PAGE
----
1 cup unsalted butter, cold, cut into cubes

5 tablespoons plus 2 teaspoons ice cold water

1 teaspoon apple cider vinegar

Combine all the dry ingredients and butter into a food processor. Pulse until butter has been incorporated. Slowly drizzle the water and cider vinegar just until dough comes together.

Chill.

When chilled, roll out dough and press into a tart shell. You can also use a pie plate if you so desire.

Filling:

3-4 large peaches, sliced

1/2 cup sugar

1 tsp vanilla

1/4 tsp fresh grated nutmeg

1/2 tsp cinnamon

1/4 cup minute tapioca

Combine all ingredients together. Boom.

Streusel:

1/2 cup butter, cold

1 cup sugar

2/3 cup flour

Combine in a food processor.

Pour the peaches into the tart shell, top with streusel and bake at 375F until streusel is just starting to get colour, and filling is bubbling slightly.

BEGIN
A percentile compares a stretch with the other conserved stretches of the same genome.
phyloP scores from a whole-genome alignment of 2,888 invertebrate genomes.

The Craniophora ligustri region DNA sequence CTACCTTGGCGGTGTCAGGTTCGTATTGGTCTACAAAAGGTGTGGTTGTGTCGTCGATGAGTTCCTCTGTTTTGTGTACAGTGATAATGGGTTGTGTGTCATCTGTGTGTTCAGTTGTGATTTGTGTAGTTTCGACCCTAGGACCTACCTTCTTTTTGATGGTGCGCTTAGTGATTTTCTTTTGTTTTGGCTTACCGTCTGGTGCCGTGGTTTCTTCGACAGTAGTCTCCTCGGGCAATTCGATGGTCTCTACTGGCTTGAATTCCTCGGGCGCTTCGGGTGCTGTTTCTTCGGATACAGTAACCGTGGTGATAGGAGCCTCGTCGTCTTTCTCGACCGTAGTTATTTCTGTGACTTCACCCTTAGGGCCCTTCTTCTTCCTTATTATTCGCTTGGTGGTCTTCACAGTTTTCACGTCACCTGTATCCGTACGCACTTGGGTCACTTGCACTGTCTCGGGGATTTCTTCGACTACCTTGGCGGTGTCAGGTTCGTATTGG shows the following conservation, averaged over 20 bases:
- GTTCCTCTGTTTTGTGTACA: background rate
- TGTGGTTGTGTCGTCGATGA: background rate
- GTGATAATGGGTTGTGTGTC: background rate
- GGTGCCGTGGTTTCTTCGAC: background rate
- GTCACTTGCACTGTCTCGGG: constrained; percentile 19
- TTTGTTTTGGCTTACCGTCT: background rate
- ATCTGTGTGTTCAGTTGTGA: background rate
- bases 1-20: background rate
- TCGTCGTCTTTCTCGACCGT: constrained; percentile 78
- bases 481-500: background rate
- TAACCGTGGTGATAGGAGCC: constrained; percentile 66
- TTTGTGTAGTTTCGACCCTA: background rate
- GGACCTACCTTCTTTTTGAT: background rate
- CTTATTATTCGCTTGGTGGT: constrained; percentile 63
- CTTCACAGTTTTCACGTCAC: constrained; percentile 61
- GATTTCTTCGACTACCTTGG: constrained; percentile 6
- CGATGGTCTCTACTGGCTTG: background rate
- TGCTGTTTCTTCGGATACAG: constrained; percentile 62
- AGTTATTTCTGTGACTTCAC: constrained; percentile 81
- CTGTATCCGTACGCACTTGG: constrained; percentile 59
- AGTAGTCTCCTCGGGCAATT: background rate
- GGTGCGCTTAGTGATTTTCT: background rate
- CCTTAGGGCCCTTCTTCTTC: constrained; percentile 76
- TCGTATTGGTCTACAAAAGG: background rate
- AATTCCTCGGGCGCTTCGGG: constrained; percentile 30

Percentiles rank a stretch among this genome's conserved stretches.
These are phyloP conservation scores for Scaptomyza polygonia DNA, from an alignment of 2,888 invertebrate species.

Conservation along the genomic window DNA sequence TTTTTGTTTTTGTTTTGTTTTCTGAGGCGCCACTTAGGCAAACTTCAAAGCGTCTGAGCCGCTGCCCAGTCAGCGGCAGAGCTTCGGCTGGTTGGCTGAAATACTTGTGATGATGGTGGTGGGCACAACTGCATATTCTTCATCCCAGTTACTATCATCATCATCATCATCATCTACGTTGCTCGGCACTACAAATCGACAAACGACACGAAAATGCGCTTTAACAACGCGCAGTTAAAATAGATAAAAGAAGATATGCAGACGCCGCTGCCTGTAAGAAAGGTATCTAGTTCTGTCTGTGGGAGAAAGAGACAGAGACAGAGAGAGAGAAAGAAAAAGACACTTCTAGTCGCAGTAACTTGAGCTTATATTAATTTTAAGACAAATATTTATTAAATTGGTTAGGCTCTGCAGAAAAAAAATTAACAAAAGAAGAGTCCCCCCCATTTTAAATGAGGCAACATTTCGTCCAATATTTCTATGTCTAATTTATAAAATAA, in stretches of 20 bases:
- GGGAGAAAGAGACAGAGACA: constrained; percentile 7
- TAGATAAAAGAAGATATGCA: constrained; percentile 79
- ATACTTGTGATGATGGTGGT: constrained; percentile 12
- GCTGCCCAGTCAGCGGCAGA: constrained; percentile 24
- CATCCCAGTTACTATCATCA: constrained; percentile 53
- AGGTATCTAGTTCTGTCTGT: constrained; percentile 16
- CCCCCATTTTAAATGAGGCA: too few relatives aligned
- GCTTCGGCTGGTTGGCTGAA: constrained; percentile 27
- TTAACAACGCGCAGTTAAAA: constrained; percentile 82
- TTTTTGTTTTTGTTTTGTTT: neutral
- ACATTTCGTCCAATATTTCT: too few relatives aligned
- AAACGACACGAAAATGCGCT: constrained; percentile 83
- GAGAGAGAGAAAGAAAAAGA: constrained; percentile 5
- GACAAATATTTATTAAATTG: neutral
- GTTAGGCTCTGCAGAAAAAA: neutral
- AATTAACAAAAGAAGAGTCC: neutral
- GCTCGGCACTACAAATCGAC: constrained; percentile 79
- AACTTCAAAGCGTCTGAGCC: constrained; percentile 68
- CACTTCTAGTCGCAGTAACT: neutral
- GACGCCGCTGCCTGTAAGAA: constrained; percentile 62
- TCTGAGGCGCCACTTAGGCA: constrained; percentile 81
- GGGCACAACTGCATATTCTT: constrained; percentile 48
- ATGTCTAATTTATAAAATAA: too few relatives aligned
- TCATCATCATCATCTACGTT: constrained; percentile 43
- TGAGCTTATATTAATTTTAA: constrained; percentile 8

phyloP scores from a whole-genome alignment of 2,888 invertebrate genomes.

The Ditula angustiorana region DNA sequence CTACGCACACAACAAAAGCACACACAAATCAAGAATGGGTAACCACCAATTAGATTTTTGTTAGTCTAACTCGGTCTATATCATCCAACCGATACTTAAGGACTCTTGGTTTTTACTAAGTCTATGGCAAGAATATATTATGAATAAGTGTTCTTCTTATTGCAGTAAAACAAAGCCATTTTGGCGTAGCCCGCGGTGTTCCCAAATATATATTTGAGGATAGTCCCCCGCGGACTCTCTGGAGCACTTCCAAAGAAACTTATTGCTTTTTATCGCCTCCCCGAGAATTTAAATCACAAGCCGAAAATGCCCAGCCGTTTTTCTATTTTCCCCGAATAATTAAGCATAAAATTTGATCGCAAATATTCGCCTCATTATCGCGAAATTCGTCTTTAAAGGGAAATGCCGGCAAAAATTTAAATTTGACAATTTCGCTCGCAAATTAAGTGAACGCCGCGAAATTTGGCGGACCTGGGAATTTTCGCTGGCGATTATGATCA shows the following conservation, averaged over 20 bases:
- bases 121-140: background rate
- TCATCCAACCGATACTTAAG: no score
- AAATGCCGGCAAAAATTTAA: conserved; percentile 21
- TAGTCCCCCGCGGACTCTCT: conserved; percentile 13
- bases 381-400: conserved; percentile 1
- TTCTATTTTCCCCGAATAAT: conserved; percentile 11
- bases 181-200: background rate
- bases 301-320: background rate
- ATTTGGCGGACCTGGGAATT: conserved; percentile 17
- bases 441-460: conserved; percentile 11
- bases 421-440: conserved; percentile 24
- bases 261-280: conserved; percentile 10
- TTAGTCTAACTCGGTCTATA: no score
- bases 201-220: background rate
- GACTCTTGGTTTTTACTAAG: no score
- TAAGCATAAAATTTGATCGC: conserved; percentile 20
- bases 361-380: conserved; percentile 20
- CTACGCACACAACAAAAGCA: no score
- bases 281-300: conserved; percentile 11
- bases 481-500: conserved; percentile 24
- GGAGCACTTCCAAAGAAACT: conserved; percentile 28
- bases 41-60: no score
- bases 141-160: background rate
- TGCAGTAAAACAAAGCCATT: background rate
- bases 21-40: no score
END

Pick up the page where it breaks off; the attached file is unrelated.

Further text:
Gluten-Free (And Vegan, NBD) Frosted Brownies

4 Apr

For those of you who have to live a gluten-free lifestyle because of medical reasons….you may want to listen up. I have something to say:

I’m sorry, but I cannot marry you. Thanks for the offer though.

For those of you who live a gluten-free lifestyle by choice: I take my hat off to you. I don’t think I would want to live in a world without gluten. Knowing that I had the option of eating gluten would be absolutely unbearable. Well. I could do it. I’d just be bitter about it.

At August Restaurant, we offer many gluten-free options, so I have dabbled in gluten-free baking for quite some time now. Let me tell you…there have been many gluten-free shamecakes and the like since I’ve been learning about gluten-free baking. Lots of learning about xantham gum, and how you should NOT let it explode everywhere and try to clean it up with a damp cloth. Lots of learning how some flours taste really bad, no matter how much chocolate you put in there.

I decided a while ago, after visiting the bakery in New York City, to purchase the Babycakes cookbook. I must say the recipes are quite specific and well thought out, that is for sure. After tasting what they had to offer in New York, I trusted the recipes and tried out a few. I measured everything to a tee and read the instructions diligently. The results? YUM!